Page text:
For the Eve of Christ the King

(The following was written as a meditation for a candlelit prayer service on the eve of Christ the King Sunday.)

And when they came to the place that is called The Skull, there they crucified him, and the criminals, one on his right and one on his left. And Jesus said, “Father, forgive them, for they know not what they do.” And they cast lots to divide his garments. And the people stood by, watching, but the rulers scoffed at him, saying, “He saved others; let him save himself, if he is the Christ of God, his Chosen One!” The soldiers also mocked him, coming up and offering him sour wine and saying, “If you are the King of the Jews, save yourself!” There was also an inscription over him, “This is the King of the Jews.” 

One of the criminals who were hanged railed at him, saying, “Are you not the Christ? Save yourself and us!” But the other rebuked him, saying, “Do you not fear God, since you are under the same sentence of condemnation? And we indeed justly, for we are receiving the due reward of our deeds; but this man has done nothing wrong.” And he said, “Jesus, remember me when you come into your kingdom.” And he said to him, “Truly, I say to you, today you will be with me in Paradise.” – Luke 23:33-43

On Good Friday, one man knew Jesus was a king: the condemned thief dying right beside him. Romans had mocked Jesus, Jews had rejected him, and his very disciples had abandoned him. But for a man at the end of his rope, the only hope was in Jesus being the king he claimed to be.

It’s often only when we reach the end of our rope that we remember that Jesus is our king. It’s then when we have to hope in his kingdom. In our everyday lives, we’re pretty content to dwell in the here and now. It’s when the world crumbles around us, when we see how utterly powerless we are, that we have to rely on something greater than ourselves to save us from our broken world. It is then when our brokenness calls us to remember that the Light has come into the world, as John proclaims, and the darkness cannot master it.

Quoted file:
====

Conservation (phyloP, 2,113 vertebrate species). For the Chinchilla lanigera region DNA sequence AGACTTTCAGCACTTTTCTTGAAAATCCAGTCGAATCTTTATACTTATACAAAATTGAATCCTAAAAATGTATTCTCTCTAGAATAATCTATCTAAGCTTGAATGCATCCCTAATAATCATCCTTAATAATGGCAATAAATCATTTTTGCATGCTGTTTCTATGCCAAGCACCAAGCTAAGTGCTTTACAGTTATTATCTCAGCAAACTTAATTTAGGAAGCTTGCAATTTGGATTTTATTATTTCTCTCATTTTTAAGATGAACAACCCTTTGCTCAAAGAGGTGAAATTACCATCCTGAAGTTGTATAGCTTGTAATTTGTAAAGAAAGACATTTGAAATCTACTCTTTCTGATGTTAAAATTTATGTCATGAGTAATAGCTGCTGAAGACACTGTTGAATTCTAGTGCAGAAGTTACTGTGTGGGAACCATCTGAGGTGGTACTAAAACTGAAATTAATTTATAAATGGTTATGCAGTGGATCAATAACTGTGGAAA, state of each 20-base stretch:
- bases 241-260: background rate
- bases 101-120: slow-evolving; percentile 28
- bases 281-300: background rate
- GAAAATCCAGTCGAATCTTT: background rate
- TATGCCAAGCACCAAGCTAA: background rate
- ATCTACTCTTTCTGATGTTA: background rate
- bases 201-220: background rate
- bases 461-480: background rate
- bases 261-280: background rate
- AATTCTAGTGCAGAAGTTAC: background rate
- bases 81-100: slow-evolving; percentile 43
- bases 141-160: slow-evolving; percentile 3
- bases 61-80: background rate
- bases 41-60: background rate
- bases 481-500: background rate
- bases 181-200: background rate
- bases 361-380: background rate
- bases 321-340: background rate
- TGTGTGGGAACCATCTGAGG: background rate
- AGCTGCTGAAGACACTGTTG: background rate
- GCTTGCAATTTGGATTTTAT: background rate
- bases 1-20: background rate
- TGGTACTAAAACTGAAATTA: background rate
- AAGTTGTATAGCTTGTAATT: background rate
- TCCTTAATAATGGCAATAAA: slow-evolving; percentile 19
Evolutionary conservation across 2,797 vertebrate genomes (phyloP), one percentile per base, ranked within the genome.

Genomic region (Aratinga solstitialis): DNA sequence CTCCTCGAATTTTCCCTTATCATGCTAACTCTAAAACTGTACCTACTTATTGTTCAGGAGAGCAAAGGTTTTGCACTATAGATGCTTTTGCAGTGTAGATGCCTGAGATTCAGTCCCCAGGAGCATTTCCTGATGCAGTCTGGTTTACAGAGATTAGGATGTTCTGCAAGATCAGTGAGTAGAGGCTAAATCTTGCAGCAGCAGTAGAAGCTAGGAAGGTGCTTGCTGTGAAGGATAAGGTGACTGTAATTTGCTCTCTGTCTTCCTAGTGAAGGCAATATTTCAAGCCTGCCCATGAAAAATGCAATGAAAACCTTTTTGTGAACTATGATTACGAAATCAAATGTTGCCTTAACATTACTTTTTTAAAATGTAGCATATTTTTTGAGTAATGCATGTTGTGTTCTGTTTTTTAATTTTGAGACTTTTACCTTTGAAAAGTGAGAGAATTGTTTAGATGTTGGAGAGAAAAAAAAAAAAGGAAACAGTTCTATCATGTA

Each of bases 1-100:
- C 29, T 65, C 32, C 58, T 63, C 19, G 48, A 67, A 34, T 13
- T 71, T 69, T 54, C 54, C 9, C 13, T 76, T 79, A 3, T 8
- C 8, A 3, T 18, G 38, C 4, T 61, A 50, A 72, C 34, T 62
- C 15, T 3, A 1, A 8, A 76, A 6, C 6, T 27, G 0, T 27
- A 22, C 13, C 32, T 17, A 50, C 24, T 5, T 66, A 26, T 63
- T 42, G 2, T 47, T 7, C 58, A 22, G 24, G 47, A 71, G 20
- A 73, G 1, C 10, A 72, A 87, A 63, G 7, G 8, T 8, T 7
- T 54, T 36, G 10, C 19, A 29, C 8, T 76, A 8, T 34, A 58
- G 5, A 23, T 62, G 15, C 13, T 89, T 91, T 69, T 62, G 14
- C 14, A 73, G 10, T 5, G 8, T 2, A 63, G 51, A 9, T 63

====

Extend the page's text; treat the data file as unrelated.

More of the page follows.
Brennan Manning wrote in his classic The Ragamuffin Gospel,

“Jesus says the kingdom… is not a subdivision for the self-righteous nor for those who feel they possess the state secret of salvation. The kingdom is not an exclusive, well-trimmed suburb with snobbish rules about who can live there. No, it is for a larger, homelier, less self-conscious caste of people who understand they are sinners because they have experienced the yaw and pitch of moral struggle. These are the sinner-guests invited by Jesus to closeness with Him around the banquet table. It remains a startling story to those who never understand that the men and women who are truly filled with light are those who have gazed deeply into the darkness of their imperfect existence.”

The Feast of Christ the King comes at an especially dark time of year. The days are remarkably short. Yesterday, to tell the truth, I didn’t see sunlight. It’s easy for our minds to get as dark as the winter sky, and we need the Light of Christ shining within us to give us hope.

Christ the King is also the last feast day in the calendar. It comes just before Advent, and yet it is almost the fulfillment of Christmas. It is, after all, proclaiming that Jesus is our king and that his kingdom is both coming and already here. On one hand, we are looking forward to Jesus coming and making all the broken things whole again, including us. On the other hand, Jesus gives us the sense that this kingdom has already started. It’s slowly breaking into the world. Time and time again, we are told that Jesus proclaimed the Gospel, “The kingdom of God is at hand” and, usually thereafter, performed some miracle of healing that showed the very curse of death turning backwards.

After all the news of the past two weeks, this is something awfully good to hear. The kingdom is breaking into the world, even if the world and our very own hearts are currently still broken. But it has begun and we, as the church, can do our part—in our homes, in our communities, and in our relationships with each other. We can create beauty and healing, and this is kingdom work.

As we enter the seasons of Advent and Christmas, we remember how the kingdom began to break in. As we wrestle with all the things around us and all the things within us, this Advent season, reflect that it started in the humblest of ways, with a baby born in a stable in the middle of the night. The King of the Universe is born in the humblest place on earth.

“This, this is Christ the King
Whom shepherds guard and angels sing…”

(Cover image: Deesis from Almudena Cathedral, Madrid)